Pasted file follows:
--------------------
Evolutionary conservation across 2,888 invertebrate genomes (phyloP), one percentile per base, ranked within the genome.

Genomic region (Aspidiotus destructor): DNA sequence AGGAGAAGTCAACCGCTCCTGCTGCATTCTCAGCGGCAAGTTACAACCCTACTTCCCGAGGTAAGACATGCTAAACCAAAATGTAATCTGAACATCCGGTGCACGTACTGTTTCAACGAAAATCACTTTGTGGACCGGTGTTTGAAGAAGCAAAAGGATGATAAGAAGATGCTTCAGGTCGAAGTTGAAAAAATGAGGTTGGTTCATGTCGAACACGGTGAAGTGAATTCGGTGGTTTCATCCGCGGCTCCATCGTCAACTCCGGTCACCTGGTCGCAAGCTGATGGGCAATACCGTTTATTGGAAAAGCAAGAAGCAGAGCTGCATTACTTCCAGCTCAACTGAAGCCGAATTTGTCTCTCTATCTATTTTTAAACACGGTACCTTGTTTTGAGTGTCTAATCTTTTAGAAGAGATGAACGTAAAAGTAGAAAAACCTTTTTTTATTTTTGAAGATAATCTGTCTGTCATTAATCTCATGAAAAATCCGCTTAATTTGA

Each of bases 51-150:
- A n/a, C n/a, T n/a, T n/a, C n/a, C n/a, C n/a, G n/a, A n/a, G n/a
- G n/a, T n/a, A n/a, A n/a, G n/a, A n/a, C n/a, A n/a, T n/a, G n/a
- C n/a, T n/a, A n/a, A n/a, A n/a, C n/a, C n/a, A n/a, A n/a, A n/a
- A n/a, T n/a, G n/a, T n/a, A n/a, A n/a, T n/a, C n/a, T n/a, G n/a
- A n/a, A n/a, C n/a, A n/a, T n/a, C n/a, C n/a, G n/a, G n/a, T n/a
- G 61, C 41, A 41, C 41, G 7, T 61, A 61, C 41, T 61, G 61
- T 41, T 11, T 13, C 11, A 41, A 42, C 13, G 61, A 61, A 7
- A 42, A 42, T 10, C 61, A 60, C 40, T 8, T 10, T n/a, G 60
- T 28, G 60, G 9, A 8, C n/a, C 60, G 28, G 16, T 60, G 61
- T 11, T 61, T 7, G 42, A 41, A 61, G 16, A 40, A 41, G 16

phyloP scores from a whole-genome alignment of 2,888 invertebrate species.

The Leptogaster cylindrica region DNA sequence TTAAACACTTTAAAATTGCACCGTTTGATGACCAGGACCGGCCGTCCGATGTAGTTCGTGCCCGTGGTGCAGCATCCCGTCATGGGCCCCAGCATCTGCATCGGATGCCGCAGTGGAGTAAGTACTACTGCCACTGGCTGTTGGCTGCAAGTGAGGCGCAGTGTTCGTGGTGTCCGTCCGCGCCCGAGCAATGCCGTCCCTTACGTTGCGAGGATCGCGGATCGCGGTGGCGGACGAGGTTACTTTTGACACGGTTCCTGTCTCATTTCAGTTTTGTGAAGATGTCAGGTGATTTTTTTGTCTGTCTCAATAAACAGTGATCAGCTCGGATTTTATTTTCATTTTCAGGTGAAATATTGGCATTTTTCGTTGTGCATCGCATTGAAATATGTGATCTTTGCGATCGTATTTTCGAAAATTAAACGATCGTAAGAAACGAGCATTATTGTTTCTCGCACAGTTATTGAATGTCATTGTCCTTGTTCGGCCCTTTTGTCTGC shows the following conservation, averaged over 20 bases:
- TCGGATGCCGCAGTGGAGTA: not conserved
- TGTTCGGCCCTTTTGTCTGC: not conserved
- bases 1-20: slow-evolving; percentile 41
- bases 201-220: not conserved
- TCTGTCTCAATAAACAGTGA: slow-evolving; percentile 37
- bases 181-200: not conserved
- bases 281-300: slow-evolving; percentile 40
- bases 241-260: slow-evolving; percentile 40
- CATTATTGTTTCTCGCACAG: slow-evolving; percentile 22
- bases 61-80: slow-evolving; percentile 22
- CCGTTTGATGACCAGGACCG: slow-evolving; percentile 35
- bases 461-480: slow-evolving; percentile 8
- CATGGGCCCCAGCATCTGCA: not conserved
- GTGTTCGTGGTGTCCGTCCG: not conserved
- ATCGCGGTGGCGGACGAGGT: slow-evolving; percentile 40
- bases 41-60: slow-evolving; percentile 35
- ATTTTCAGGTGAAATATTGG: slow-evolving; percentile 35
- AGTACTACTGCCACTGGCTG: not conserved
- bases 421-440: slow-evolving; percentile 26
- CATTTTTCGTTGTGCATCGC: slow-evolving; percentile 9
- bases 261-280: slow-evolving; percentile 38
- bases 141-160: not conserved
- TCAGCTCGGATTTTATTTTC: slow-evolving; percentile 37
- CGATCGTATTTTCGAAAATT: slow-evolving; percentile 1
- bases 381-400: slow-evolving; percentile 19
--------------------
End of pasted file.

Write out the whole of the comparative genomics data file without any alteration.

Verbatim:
Evolutionary conservation across 2,888 invertebrate genomes (phyloP), one percentile per base, ranked within the genome.

Genomic region (Aspidiotus destructor): DNA sequence AGGAGAAGTCAACCGCTCCTGCTGCATTCTCAGCGGCAAGTTACAACCCTACTTCCCGAGGTAAGACATGCTAAACCAAAATGTAATCTGAACATCCGGTGCACGTACTGTTTCAACGAAAATCACTTTGTGGACCGGTGTTTGAAGAAGCAAAAGGATGATAAGAAGATGCTTCAGGTCGAAGTTGAAAAAATGAGGTTGGTTCATGTCGAACACGGTGAAGTGAATTCGGTGGTTTCATCCGCGGCTCCATCGTCAACTCCGGTCACCTGGTCGCAAGCTGATGGGCAATACCGTTTATTGGAAAAGCAAGAAGCAGAGCTGCATTACTTCCAGCTCAACTGAAGCCGAATTTGTCTCTCTATCTATTTTTAAACACGGTACCTTGTTTTGAGTGTCTAATCTTTTAGAAGAGATGAACGTAAAAGTAGAAAAACCTTTTTTTATTTTTGAAGATAATCTGTCTGTCATTAATCTCATGAAAAATCCGCTTAATTTGA

Each of bases 51-150:
- A n/a, C n/a, T n/a, T n/a, C n/a, C n/a, C n/a, G n/a, A n/a, G n/a
- G n/a, T n/a, A n/a, A n/a, G n/a, A n/a, C n/a, A n/a, T n/a, G n/a
- C n/a, T n/a, A n/a, A n/a, A n/a, C n/a, C n/a, A n/a, A n/a, A n/a
- A n/a, T n/a, G n/a, T n/a, A n/a, A n/a, T n/a, C n/a, T n/a, G n/a
- A n/a, A n/a, C n/a, A n/a, T n/a, C n/a, C n/a, G n/a, G n/a, T n/a
- G 61, C 41, A 41, C 41, G 7, T 61, A 61, C 41, T 61, G 61
- T 41, T 11, T 13, C 11, A 41, A 42, C 13, G 61, A 61, A 7
- A 42, A 42, T 10, C 61, A 60, C 40, T 8, T 10, T n/a, G 60
- T 28, G 60, G 9, A 8, C n/a, C 60, G 28, G 16, T 60, G 61
- T 11, T 61, T 7, G 42, A 41, A 61, G 16, A 40, A 41, G 16

phyloP scores from a whole-genome alignment of 2,888 invertebrate species.

The Leptogaster cylindrica region DNA sequence TTAAACACTTTAAAATTGCACCGTTTGATGACCAGGACCGGCCGTCCGATGTAGTTCGTGCCCGTGGTGCAGCATCCCGTCATGGGCCCCAGCATCTGCATCGGATGCCGCAGTGGAGTAAGTACTACTGCCACTGGCTGTTGGCTGCAAGTGAGGCGCAGTGTTCGTGGTGTCCGTCCGCGCCCGAGCAATGCCGTCCCTTACGTTGCGAGGATCGCGGATCGCGGTGGCGGACGAGGTTACTTTTGACACGGTTCCTGTCTCATTTCAGTTTTGTGAAGATGTCAGGTGATTTTTTTGTCTGTCTCAATAAACAGTGATCAGCTCGGATTTTATTTTCATTTTCAGGTGAAATATTGGCATTTTTCGTTGTGCATCGCATTGAAATATGTGATCTTTGCGATCGTATTTTCGAAAATTAAACGATCGTAAGAAACGAGCATTATTGTTTCTCGCACAGTTATTGAATGTCATTGTCCTTGTTCGGCCCTTTTGTCTGC shows the following conservation, averaged over 20 bases:
- TCGGATGCCGCAGTGGAGTA: not conserved
- TGTTCGGCCCTTTTGTCTGC: not conserved
- bases 1-20: slow-evolving; percentile 41
- bases 201-220: not conserved
- TCTGTCTCAATAAACAGTGA: slow-evolving; percentile 37
- bases 181-200: not conserved
- bases 281-300: slow-evolving; percentile 40
- bases 241-260: slow-evolving; percentile 40
- CATTATTGTTTCTCGCACAG: slow-evolving; percentile 22
- bases 61-80: slow-evolving; percentile 22
- CCGTTTGATGACCAGGACCG: slow-evolving; percentile 35
- bases 461-480: slow-evolving; percentile 8
- CATGGGCCCCAGCATCTGCA: not conserved
- GTGTTCGTGGTGTCCGTCCG: not conserved
- ATCGCGGTGGCGGACGAGGT: slow-evolving; percentile 40
- bases 41-60: slow-evolving; percentile 35
- ATTTTCAGGTGAAATATTGG: slow-evolving; percentile 35
- AGTACTACTGCCACTGGCTG: not conserved
- bases 421-440: slow-evolving; percentile 26
- CATTTTTCGTTGTGCATCGC: slow-evolving; percentile 9
- bases 261-280: slow-evolving; percentile 38
- bases 141-160: not conserved
- TCAGCTCGGATTTTATTTTC: slow-evolving; percentile 37
- CGATCGTATTTTCGAAAATT: slow-evolving; percentile 1
- bases 381-400: slow-evolving; percentile 19